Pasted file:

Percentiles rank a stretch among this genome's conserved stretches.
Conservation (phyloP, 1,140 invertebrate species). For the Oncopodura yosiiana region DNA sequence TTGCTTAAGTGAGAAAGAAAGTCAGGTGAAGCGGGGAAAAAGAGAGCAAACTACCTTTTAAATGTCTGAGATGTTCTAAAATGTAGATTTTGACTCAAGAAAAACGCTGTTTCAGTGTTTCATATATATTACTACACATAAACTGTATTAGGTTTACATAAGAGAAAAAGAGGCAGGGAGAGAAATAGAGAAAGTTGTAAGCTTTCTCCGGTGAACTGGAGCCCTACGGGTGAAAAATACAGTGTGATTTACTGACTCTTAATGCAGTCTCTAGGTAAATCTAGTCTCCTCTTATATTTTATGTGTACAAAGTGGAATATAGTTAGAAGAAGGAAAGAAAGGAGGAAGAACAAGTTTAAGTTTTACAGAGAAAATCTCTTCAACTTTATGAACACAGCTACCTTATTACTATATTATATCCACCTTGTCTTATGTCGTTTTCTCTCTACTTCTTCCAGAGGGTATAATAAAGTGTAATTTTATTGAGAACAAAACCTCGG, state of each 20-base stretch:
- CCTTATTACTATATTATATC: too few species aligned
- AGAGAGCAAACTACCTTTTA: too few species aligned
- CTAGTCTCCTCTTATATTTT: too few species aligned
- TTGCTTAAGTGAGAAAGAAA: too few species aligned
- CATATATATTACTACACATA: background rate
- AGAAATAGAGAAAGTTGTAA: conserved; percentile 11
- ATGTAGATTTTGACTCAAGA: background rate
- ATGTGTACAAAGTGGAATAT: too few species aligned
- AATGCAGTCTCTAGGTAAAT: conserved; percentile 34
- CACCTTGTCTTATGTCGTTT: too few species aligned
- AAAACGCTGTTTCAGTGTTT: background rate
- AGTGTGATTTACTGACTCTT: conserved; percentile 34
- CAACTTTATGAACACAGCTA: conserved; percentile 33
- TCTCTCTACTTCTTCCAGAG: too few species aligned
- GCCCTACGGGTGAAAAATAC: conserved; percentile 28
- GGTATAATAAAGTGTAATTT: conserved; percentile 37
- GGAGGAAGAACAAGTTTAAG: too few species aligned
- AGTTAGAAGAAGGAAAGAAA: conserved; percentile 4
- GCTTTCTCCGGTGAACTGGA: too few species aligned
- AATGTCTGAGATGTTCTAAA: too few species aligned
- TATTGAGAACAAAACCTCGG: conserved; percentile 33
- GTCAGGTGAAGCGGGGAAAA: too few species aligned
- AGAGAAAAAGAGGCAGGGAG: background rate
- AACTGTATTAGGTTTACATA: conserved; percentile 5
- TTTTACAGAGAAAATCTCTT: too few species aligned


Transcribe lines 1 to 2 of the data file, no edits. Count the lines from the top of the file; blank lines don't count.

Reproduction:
Percentiles rank a stretch among this genome's conserved stretches.
Conservation (phyloP, 1,140 invertebrate species). For the Oncopodura yosiiana region DNA sequence TTGCTTAAGTGAGAAAGAAAGTCAGGTGAAGCGGGGAAAAAGAGAGCAAACTACCTTTTAAATGTCTGAGATGTTCTAAAATGTAGATTTTGACTCAAGAAAAACGCTGTTTCAGTGTTTCATATATATTACTACACATAAACTGTATTAGGTTTACATAAGAGAAAAAGAGGCAGGGAGAGAAATAGAGAAAGTTGTAAGCTTTCTCCGGTGAACTGGAGCCCTACGGGTGAAAAATACAGTGTGATTTACTGACTCTTAATGCAGTCTCTAGGTAAATCTAGTCTCCTCTTATATTTTATGTGTACAAAGTGGAATATAGTTAGAAGAAGGAAAGAAAGGAGGAAGAACAAGTTTAAGTTTTACAGAGAAAATCTCTTCAACTTTATGAACACAGCTACCTTATTACTATATTATATCCACCTTGTCTTATGTCGTTTTCTCTCTACTTCTTCCAGAGGGTATAATAAAGTGTAATTTTATTGAGAACAAAACCTCGG, state of each 20-base stretch: